Noah Shachtman has a sweet new blog over at Wired called, Danger Room.
Haninah Levine, science fellow at the Center for Defense Information, weighs in on Iran’s so-called “space launch.” With a little help from the Union of Concerned Scientists’ David Wright, Haninah concludes Yawn, It’s a SCUD:
Roughly speaking, if you’re launching something straight up into space, the kinetic energy at the moment of maximum speed (known as burnout speed), just as the engines cut out, is equal to the potential energy at the maximum height of the rocket’s flight. In other words, KEburnout=PEmaximum height.
… if we know the maximum height attained, we can calculate easily the burnout speed. And that’s important, because if we know the burnout speed of the missile used in the test, we can also figure out how far it would have gone if we’d fired it along a trajectory optimized for range, instead of height.
So, what do we get? For a maximum altitude of 150 kilometers, we get a burnout speed of 1.7 km/s – about 3,800 miles per hour. And what do you know – the burnout speed of a SCUD-B, with a 300 kilometer range, just happens to be about 1.4 km/s. Of course, if we wanted to be lazy, we could have followed the “1/2 Rule” – the maximum height a rocket can achieve, fired straight up, is about equal to half its maximum range, fired for distance. Or, we could be even lazier, and note that the good old SCUD-B, with range of 300 kilometers and potential vertical launch height of 150 kilometers, is the favorite example of basic texts on ballistic missiles.
Now, the physics we went through here was a bit slapdash – but if the rocket that was used for this test doesn’t have an exact range of 300 kilometers, it definitely doesn’t have a range of 10,000 kilometers – or even 1,000 kilometers. Simply put, this missile doesn’t go very far. It can’t even reach low-earth orbit, which begins around 200 km. So it’s not even useful for putting satellites into space.
[Also, New Scientist has a helpful story.]
This is a little different, say, than pre-launch speculation by Craig Covault in AvWeek that the missile was “a wolf in sheep’s clothing for testing longer-range missile strike technologies” derived from either the Shahab or the alleged Ghadar-110.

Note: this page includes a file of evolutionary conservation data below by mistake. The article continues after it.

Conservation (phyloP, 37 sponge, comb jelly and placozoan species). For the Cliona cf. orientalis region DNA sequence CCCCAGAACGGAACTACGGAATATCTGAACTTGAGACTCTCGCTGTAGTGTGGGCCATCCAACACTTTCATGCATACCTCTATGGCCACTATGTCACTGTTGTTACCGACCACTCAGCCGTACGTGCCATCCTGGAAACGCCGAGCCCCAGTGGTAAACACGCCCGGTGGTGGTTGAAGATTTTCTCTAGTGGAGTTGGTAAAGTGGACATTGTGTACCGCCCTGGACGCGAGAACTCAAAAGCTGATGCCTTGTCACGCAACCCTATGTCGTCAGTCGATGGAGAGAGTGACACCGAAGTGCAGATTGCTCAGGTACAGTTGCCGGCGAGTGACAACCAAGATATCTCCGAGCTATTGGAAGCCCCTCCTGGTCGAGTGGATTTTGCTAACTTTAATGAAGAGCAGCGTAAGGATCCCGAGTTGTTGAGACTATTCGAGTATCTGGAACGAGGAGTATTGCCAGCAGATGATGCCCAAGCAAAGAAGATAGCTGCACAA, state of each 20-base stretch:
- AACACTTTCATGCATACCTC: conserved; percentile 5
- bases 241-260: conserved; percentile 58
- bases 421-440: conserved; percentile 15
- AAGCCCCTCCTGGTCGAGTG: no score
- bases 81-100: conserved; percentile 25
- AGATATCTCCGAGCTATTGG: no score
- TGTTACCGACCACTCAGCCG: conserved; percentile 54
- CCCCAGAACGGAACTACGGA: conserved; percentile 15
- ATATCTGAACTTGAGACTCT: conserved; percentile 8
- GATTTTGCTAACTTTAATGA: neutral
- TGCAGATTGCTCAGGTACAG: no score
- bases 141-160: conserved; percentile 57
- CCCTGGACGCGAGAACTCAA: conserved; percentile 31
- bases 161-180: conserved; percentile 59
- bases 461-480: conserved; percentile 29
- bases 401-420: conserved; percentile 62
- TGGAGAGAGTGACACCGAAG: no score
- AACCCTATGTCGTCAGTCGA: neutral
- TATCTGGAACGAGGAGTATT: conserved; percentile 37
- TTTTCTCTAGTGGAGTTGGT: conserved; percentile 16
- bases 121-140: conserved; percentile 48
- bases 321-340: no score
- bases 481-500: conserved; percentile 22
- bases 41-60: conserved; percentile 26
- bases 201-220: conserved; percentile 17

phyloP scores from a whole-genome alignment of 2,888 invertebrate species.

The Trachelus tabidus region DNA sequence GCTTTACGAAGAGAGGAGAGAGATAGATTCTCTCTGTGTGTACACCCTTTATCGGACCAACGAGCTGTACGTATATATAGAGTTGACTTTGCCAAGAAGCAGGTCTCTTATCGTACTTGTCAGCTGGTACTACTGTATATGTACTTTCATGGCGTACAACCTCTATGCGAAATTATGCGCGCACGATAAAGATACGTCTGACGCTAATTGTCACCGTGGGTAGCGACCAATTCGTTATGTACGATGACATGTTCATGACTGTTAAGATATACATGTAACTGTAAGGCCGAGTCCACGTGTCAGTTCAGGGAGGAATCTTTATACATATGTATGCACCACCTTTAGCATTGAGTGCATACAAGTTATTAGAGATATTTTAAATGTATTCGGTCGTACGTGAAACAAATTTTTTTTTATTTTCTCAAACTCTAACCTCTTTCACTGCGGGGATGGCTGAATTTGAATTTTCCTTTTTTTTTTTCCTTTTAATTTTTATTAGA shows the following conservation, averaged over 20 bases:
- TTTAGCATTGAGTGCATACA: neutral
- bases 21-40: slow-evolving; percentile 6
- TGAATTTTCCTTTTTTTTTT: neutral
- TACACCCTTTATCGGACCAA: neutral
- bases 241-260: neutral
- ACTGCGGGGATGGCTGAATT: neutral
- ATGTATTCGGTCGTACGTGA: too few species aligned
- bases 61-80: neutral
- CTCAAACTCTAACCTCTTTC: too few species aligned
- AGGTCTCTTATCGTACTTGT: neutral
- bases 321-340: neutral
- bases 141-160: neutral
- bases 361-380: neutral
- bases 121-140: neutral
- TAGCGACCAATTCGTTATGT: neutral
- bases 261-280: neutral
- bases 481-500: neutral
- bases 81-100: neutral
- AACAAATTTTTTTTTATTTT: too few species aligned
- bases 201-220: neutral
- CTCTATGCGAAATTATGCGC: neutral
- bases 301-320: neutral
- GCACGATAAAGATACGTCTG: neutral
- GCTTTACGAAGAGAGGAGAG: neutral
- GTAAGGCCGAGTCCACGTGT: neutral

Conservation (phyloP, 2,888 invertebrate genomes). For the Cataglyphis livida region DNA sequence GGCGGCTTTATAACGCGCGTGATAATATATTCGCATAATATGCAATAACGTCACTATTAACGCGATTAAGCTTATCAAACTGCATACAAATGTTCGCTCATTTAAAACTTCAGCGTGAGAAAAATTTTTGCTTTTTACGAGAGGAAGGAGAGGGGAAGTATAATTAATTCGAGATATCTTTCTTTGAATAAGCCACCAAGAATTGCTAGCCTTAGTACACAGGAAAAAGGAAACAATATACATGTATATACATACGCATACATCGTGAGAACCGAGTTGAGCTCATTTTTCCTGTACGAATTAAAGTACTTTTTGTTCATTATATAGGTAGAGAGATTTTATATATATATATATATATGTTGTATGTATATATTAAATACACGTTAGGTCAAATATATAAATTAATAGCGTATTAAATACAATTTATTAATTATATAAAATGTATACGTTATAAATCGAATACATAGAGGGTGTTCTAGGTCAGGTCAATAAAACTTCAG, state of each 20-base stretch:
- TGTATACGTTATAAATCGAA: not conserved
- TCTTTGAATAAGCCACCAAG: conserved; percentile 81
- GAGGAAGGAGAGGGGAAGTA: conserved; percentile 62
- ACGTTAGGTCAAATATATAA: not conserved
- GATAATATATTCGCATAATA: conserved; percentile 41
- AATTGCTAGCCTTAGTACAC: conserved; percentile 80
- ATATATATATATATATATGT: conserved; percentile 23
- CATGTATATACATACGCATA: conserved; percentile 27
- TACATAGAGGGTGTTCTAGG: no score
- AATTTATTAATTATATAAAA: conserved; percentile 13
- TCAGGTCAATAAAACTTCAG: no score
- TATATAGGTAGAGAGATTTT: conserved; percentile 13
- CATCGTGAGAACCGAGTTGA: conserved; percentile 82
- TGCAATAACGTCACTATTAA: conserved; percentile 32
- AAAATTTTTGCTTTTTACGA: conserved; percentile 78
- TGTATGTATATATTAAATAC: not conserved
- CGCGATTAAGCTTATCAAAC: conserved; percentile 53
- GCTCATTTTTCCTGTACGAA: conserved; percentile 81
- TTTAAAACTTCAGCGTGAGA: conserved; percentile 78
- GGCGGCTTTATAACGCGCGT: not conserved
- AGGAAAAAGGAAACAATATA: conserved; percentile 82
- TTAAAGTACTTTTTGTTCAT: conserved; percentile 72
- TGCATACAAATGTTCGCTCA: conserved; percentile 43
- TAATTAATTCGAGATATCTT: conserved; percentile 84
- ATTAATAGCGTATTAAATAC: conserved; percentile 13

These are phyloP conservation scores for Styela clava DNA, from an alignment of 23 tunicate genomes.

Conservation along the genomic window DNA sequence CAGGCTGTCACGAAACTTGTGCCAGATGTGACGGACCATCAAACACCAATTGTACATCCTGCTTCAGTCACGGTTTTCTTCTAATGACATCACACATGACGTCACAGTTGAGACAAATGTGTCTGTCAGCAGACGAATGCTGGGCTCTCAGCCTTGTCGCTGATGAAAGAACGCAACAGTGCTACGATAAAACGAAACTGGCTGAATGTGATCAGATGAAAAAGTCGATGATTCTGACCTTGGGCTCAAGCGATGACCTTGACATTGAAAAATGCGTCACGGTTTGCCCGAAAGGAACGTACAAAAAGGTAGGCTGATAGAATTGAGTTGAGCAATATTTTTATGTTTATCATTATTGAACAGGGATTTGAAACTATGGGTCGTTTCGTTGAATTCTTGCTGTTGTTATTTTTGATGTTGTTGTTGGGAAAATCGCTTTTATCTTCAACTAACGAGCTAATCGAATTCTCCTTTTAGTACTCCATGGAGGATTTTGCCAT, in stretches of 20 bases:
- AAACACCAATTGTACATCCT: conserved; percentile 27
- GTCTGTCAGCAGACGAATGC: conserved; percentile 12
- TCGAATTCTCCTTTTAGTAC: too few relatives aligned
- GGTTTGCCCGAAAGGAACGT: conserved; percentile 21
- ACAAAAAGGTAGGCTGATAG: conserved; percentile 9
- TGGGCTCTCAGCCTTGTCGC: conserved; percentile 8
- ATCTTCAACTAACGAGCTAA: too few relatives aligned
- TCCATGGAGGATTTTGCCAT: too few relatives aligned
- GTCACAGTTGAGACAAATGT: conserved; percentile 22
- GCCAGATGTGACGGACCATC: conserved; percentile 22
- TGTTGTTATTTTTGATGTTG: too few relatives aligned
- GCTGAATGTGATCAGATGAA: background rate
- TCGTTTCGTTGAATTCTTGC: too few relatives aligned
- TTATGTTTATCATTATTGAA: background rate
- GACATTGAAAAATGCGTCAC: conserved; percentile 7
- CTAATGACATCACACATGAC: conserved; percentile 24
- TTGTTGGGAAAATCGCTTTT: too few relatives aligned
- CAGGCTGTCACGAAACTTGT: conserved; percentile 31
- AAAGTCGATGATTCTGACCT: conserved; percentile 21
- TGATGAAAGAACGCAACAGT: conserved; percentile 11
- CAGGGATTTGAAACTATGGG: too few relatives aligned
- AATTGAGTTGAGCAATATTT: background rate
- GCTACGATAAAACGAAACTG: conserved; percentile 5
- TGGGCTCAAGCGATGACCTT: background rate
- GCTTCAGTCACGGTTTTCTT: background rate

Covault references the “Ghadar 110” as though the existence of the missile were an established fact. In fact, Covault is the first reporter with a respectable publication to imply that “U.S. agencies” (oddly, without the usual adjective “intelligence”) have confirmed it’s existence.
The name “Ghadar” missile—for those of you wondering like I was—entered the public discourse in November 2005 as an accusation by John Bolton’s favorite terrorists, the MEK.
Ghadar—which Covault describes as a solid propellant missile with a 1,800 mile range—sounds suspiciously like the so-called BM-25.
German magazine Bild reported in December 2005 that North Korea sold Iran 18 BM-25 intermediate range ballistic missiles, a story that got more press when Amos Yadlin, head of the Israel Defense Forces Intelligence Branch, repeated it.
I am not ready to start calling the missile the BS-25 as some do … yet … but I still have big questions about what North Korea did (or did not) sell to Iran. Robert Schmucker, for what its worth, seems to give the story some credence.
I also have some questions about the nature of Russian assistance to North Korea. Paul Kerr and Sonni Efron seem to suggest the former transfered some technology, although how the NORKS used any Russian technology remains a very interesting question. Allen Thomson, Paul Kerr and I have speculated a couple of times (1, 2) in the comments about the North Korea’s missile and the SS-N-6.
No definitive answers, but if Covault really got the IC to confirm the BS … er … BM-25 story … well, that would be news.
Late Update: “A knowledgeable former Department of State official told” Paul Kerr in December “that the reports [of a North Korean IRBM sale to Iran] are ‘certainly credible.’”